Climatic changes can contribute to the decline of some ungulates, especially of arctic or alpine species (Vors and Boyce 2009) and those at the southern limit of their distributional ranges (Grayson and Delpech 2005), while others benefit from warming and are expanding their ranges northwards (Elmhagen et al. 2015; Vetter et al. 2015). Management systems therefore need to account for possible mismatches between population phenology, life histories and changing resource availability. This is particularly true for thermally sensitive species that cannot cope with high temperatures (van Beest and Milner 2013).
Individual variation in animal-habitat relationships is increasingly appreciated. Individual characteristics in terms of their behavioural phenotype (i.e. animal personality) may influence juvenile survival, natal dispersal and the resource acquisition-risk avoidance trade-off (Bonnot et al. 2015). Because these individual differences have important repercussions for population dynamics, they also have potential knock-on effects on population management.
Migration is an adaptation to seasonal variation in limiting resources and is commonly assumed to positively affect reproductive performance of migrants (Rolandsen et al. 2017). Many ungulate populations are partially migratory, which means that only a proportion of the population migrates, while the remainder stays resident on the same range year-round (Cagnacci et al. 2011; Mysterud et al. 2011). Migration is likely triggered by forage maturation in spring (Bischof et al. 2012) and is related to snow fall and the onset of the hunting season in autumn (Rivrud et al. 2016).
Recently, a decrease in the migration rate of several species has been observed (Harris et al. 2009; Cole et al. 2015). Climate change, anthropogenic pressure and possibly changes in predator-prey dynamics have all been indicated as potential drivers of this decline. The loss of migratory behaviour in ungulates could have significant consequences for the ecosystems encompassed by their seasonal ranges and affect population dynamics. Impairment of migration (e.g. by anthropogenic landscape effects) could contribute to population declines. Migration behaviour differs among populations within species in relation to individual traits and environmental factors (Cagnacci et al. 2011). The plasticity in migration patterns needs to be considered in population management. Furthermore, because a large fraction of populations may cross administrative boundaries during migration, appropriate management practices should be implemented across large geographic scales to reflect migratory processes. A new approach to ungulate management should be developed that accounts for the dynamic and variable character of migration (either to maintain migration or adapt to the change of movement patterns).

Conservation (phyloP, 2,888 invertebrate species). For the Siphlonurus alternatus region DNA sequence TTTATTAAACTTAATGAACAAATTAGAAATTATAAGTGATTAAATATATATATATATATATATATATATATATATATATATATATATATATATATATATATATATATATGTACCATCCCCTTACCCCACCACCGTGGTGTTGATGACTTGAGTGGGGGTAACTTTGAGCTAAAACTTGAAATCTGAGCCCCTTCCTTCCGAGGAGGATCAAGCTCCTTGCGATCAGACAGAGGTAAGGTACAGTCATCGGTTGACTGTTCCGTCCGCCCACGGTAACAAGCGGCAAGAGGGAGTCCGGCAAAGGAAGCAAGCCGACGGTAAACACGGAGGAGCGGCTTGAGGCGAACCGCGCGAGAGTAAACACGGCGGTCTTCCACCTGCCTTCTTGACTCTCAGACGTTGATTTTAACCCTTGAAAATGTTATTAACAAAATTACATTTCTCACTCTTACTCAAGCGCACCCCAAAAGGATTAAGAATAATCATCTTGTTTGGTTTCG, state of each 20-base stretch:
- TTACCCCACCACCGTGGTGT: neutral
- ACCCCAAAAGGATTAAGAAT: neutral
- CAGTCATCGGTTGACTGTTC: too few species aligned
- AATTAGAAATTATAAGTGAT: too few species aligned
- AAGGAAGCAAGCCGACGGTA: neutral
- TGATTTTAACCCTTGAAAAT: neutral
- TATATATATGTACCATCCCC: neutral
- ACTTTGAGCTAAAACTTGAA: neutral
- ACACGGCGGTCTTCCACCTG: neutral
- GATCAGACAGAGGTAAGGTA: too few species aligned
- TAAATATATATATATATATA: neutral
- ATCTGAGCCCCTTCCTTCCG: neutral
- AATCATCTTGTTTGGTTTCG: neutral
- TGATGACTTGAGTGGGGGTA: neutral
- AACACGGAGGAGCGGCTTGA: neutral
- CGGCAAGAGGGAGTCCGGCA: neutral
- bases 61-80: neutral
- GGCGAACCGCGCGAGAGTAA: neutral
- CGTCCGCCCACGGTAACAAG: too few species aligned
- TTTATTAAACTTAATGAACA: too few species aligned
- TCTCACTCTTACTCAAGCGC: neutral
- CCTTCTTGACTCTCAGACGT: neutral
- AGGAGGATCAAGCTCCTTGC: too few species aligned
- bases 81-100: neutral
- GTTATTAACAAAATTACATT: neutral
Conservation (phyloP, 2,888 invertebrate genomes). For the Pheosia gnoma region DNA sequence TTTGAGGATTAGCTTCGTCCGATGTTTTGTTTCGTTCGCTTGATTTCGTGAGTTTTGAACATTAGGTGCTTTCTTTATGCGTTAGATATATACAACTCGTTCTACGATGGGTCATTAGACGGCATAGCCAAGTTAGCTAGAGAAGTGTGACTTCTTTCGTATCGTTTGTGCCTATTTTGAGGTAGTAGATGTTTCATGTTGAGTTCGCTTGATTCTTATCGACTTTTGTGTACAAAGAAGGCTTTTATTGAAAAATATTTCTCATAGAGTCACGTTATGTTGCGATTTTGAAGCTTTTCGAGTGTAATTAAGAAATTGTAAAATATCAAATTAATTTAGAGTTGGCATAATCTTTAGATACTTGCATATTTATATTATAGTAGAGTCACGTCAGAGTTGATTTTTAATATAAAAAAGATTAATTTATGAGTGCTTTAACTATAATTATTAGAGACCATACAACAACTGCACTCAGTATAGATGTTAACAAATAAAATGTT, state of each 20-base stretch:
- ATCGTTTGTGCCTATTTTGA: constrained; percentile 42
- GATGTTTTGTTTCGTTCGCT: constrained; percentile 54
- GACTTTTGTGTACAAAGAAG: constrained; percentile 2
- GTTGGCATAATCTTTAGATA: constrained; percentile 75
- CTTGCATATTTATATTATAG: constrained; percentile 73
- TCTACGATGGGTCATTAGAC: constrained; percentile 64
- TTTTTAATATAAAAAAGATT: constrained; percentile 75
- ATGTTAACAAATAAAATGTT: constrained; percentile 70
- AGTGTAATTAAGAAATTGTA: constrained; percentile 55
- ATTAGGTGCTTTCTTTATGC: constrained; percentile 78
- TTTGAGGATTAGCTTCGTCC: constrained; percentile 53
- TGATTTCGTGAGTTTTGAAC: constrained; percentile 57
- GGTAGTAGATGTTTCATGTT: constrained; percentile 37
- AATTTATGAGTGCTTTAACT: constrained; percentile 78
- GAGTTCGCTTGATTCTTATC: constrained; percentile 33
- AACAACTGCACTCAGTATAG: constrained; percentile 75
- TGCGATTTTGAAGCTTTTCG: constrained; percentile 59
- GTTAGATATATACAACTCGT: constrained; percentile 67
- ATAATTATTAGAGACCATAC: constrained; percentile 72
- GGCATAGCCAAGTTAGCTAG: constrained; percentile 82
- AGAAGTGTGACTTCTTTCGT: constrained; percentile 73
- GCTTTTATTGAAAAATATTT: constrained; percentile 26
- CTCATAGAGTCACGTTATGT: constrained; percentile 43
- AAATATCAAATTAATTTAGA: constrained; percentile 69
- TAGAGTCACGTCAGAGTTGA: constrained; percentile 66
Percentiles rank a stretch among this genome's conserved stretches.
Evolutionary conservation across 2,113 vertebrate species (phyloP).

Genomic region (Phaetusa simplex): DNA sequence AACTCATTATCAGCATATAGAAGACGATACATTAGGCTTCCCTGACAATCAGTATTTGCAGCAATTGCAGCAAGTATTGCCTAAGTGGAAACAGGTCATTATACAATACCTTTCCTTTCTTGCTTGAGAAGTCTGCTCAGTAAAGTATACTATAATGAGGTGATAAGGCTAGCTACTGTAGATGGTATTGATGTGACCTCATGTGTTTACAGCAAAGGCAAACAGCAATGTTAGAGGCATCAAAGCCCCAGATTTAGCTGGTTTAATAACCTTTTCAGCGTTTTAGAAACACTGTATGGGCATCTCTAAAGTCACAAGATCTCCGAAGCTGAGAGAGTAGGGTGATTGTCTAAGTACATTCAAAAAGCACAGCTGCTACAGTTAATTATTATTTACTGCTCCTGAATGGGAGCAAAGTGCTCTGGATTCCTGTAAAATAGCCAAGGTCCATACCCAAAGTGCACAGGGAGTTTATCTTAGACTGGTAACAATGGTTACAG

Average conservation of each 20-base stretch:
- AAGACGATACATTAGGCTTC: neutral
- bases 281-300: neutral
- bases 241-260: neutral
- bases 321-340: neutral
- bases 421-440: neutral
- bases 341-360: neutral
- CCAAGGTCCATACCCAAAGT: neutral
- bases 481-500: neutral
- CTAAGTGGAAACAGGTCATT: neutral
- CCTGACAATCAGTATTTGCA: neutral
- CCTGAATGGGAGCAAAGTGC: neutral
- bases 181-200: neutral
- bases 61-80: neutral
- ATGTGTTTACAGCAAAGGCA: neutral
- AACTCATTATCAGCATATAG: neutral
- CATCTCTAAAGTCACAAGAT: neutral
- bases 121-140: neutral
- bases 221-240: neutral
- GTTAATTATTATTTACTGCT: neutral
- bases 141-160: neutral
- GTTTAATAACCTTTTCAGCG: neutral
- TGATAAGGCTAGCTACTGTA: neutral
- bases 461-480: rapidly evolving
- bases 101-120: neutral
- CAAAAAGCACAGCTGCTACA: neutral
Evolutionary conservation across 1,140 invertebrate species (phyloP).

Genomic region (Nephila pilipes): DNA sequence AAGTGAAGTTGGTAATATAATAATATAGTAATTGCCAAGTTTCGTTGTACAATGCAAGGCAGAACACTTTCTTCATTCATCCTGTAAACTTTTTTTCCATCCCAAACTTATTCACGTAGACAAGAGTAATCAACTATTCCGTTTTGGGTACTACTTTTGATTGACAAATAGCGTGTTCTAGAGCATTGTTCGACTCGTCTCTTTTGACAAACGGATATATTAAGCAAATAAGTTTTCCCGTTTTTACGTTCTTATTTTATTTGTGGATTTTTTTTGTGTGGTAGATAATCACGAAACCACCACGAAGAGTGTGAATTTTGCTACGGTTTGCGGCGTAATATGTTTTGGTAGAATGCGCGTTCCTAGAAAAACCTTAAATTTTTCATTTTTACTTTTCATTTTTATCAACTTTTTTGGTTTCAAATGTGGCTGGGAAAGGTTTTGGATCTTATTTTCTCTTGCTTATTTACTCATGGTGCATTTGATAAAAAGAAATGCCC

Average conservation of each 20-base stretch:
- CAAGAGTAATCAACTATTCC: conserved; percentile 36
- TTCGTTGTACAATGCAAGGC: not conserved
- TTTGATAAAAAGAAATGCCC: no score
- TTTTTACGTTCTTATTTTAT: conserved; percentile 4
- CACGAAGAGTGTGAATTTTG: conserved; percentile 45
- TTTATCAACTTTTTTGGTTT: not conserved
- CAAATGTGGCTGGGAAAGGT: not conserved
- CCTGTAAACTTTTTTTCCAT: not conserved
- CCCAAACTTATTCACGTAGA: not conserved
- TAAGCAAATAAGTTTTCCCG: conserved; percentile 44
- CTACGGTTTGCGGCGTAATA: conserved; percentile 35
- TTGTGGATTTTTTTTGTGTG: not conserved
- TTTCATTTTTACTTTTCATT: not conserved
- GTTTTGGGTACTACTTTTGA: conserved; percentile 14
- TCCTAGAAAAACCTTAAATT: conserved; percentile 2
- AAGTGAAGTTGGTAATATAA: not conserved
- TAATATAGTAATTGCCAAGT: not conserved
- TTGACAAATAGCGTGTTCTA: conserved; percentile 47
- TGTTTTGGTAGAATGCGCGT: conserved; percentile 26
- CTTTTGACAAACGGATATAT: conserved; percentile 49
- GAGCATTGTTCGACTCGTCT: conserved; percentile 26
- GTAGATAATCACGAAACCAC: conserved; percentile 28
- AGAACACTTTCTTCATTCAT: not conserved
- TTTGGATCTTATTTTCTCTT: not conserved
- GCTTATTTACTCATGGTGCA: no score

Supplementary feeding can enhance survival, reproduction and population growth under adverse conditions (Milner et al. 2014; Putman and Staines 2004). However, there is limited evidence of the effectiveness of diversionary feeding to protect crops, forest regeneration and natural habitats, with any positive effects often being undermined by increases in ungulate density. The feeding of wild ungulates often has unintended effects, which are typically complex (Milner et al. 2014). These may involve changes to vegetation composition and structure with consequent cascading effects on other trophic levels (Mathisen and Skarpe 2011), as well as exacerbating within- and between-species disease persistence and transmission risks (Sorensen et al. 2014), browsing damage and competition between ungulate species (Felton et al. 2017). We urge managers to consider both the costs and benefits of supplementary and diversionary feeding before deciding whether to feed ungulates or not.
Genetic composition of ungulates
Various management practices (selective harvesting, translocation, captive-breeding, fencing, introduction of non-native species) lead to changes in the gene pool of ungulates within populations (Randi 2005; Linnell and Zachos 2011; Niedziałkowska et al. 2012; Fernández-García et al. 2014). Consequences of such changes may include a decline in genetic variability, an increase in inbreeding, a decrease in population viability and the loss of local adaptations (Zachos et al. 2007; Zachos and Hartl 2011; Galarza et al. 2015). There is an urgent need for research to quantify these risks and identify solutions, as well as to develop policies and regulations to manage these emerging threats. Genotyping methods could be implemented as valuable tools to monitor genetic changes in ungulate populations, maintenance of their original genetic structure and to perform more precise censuses, particularly in the case of rare or endangered species (Giglio et al. 2016).